Reform Jewish Leader Welcomes Supreme Court Decision to Uphold Key Campaign Finance Reform Provisions
Pelavin: By removing any constitutional doubts about the most important components of BCRA, the Supreme Court has sent a clear message that a democracy of the people is built upon the strength and passion of one person's voice, not the size of his or her wallet.
Contact:Alexis Rice or Rob Levy
WASHINGTON, December 10, 2003 - In response to today's ruling by the U.S. Supreme Court upholding key features of the Bipartisan Campaign Reform Act of 2002 (BCRA), Mark J. Pelavin, Associate Director of the Religious Action Center of Reform Judaism, issued the following statement:
Today's decision by the United States Supreme Court, upholding the key provisions of the Bipartisan Campaign Reform Act of 2002, is a strong statement of support for this vital piece of legislation, which works to abate the pernicious influence of money in our electoral system. The Court upheld BCRA's ban on the raising and soliciting of "soft money" contributions to federal elections and its limitation on "issue ads," which are often thinly-veiled candidate endorsements, in the weeks prior to an election. For too long, powerful interests have wielded vastly disproportionate influence on our political process, using unregulated "soft money" contributions to leverage pressure on a range of issues. While BCRA is not a panacea, today's ruling is a significant step on a long road toward a democracy where a person's wealth no longer determines his or her political influence.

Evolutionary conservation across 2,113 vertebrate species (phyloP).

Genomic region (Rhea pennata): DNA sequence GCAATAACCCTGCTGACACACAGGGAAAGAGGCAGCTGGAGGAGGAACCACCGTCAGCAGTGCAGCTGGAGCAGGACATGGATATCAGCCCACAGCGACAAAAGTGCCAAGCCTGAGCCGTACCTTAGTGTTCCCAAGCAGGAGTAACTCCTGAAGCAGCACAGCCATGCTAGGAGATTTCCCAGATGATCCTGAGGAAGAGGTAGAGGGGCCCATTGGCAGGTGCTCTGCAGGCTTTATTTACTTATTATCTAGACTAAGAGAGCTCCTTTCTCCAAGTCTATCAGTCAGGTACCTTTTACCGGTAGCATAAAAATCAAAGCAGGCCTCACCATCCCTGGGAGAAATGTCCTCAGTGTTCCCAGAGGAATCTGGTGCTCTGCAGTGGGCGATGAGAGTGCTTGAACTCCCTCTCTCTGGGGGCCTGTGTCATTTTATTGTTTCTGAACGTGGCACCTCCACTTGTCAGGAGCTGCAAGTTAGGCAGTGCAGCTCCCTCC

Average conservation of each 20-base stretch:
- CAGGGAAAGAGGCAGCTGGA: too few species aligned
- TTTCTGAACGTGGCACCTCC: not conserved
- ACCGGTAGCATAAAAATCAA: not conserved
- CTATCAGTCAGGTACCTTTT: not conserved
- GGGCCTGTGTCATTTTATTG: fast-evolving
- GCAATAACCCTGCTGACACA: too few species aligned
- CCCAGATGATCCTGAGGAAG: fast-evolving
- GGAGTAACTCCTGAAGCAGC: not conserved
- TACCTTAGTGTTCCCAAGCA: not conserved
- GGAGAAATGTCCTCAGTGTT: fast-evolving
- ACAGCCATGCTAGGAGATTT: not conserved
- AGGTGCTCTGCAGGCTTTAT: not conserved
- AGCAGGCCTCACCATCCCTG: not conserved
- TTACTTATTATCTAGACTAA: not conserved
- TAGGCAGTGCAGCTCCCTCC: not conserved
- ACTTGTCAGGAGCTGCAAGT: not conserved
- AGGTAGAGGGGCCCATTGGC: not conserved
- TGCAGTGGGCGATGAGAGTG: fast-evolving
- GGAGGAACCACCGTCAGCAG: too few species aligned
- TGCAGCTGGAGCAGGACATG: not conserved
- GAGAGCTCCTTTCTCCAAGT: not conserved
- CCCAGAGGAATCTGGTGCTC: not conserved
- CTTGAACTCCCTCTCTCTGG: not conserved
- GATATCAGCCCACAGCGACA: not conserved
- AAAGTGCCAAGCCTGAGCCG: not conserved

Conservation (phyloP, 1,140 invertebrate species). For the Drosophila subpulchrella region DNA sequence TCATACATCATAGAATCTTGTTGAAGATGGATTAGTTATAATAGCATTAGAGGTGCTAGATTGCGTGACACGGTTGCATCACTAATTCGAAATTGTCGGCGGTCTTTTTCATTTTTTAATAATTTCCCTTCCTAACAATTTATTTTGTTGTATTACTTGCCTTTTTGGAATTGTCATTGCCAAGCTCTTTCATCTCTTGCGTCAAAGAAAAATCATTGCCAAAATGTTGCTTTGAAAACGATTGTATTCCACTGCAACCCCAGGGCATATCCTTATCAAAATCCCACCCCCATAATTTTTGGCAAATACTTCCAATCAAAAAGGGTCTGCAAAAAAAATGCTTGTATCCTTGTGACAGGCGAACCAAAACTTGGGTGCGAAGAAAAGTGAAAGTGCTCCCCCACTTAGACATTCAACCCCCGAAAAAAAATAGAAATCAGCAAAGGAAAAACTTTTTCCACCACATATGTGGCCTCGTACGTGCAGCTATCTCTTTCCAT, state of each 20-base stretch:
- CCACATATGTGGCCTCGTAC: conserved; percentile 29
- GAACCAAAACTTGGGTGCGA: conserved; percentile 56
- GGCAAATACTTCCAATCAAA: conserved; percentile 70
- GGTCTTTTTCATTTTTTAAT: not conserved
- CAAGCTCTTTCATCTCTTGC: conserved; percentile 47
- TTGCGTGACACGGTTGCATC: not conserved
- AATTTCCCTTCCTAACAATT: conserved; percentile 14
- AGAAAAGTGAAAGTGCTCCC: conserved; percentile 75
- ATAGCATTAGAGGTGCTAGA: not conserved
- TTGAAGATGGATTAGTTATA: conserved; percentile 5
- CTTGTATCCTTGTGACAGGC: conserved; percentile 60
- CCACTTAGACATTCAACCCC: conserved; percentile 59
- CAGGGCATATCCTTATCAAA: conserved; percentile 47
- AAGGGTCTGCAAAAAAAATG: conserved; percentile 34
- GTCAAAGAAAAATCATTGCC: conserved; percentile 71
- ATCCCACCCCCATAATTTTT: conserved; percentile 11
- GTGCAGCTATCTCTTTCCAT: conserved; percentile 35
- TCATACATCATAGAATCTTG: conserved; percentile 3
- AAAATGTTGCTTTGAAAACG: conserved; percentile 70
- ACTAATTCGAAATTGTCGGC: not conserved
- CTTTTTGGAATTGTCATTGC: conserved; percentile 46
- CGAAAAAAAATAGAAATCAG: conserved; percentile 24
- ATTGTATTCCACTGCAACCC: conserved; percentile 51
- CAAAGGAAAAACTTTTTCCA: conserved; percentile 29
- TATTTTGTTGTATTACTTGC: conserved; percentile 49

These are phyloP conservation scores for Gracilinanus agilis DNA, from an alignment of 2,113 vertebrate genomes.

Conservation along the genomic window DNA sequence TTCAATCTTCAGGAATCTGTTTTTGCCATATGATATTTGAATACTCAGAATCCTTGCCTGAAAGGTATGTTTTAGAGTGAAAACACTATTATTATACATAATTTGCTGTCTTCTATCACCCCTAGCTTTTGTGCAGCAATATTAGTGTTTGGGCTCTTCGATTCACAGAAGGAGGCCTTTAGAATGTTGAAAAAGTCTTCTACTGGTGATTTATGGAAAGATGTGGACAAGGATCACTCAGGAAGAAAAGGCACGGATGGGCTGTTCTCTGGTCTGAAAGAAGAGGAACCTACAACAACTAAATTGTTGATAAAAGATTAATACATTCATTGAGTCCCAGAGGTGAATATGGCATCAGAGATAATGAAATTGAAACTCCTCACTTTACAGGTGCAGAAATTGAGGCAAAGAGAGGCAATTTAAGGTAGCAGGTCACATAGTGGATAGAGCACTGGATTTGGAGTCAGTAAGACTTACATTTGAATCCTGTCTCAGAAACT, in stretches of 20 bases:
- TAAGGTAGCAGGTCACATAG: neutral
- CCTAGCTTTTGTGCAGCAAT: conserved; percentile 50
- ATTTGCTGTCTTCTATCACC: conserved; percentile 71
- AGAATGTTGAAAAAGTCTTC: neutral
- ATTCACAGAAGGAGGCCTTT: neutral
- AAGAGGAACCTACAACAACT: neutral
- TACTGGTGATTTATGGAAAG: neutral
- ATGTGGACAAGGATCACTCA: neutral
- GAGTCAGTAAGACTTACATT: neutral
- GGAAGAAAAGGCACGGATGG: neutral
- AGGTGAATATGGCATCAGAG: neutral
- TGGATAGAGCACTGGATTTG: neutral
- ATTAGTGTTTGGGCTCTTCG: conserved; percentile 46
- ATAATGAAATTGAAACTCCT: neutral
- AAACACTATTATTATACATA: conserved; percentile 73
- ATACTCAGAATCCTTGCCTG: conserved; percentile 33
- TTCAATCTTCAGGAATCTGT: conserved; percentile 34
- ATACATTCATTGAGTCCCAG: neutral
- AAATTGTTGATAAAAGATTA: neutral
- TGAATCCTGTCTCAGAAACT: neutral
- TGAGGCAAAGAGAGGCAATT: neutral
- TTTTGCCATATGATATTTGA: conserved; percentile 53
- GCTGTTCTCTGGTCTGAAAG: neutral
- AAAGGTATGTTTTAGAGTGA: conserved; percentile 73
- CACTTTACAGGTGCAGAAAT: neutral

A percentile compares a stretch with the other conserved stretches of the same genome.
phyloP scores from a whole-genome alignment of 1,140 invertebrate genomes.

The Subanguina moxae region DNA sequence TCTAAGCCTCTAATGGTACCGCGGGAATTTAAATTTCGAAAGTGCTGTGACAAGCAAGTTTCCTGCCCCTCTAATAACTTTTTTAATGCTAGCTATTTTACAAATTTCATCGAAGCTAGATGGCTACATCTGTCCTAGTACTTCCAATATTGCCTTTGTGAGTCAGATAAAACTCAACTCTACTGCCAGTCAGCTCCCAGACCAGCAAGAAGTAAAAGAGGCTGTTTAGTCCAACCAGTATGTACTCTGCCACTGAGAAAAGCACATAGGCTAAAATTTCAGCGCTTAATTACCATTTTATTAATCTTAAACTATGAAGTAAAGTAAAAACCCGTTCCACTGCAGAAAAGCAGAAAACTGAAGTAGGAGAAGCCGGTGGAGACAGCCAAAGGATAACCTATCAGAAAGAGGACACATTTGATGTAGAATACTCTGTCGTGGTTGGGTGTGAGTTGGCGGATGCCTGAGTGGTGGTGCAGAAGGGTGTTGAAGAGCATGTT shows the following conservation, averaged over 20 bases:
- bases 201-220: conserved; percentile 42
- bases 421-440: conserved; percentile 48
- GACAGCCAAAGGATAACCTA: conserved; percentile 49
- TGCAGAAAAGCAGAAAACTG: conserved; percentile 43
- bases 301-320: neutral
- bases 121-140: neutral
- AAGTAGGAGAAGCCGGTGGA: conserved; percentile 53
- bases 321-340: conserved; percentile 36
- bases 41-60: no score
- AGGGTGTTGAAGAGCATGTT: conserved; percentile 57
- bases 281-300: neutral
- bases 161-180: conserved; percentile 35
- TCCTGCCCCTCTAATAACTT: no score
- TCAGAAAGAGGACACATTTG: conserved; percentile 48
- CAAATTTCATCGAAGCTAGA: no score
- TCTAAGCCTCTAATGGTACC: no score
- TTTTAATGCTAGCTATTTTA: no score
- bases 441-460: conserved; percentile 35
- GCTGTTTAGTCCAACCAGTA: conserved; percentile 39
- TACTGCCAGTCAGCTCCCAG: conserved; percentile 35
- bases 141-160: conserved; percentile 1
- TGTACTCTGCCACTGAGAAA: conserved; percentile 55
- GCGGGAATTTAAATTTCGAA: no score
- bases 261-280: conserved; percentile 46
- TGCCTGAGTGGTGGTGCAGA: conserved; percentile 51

Campaign finance reform is not merely an esoteric technical issue of election regulations, but an issue that is deeply intertwined in the ethical and moral fabric of our nation. Thousands of years ago the Bible warned against mingling money and politics. Deuteronomy 16 states, "You shall not judge unfairly: you shall know no partiality; you shall not take bribes, for bribes blind the eyes of the discerning and upset the plea of the just." A democracy without campaign finance restrictions undercuts the efforts of social justice advocates, reduces voter access to elected officials, erodes moral standards in government institutions, and breeds distrust and alienation.
By removing any constitutional doubts about the most important components of BCRA, the Supreme Court has sent a clear message that a democracy of the people is built upon the strength and passion of one person's voice, not the size of his or her wallet.
The Religious Action Center of Reform Judaism is the Washington office of the Union for Reform Judaism, whose more than 900 congregations across North America encompass 1.5 million Reform Jews , and the Central Conference of American Rabbis(CCAR) whose membership includes more than 1800 Reform rabbis .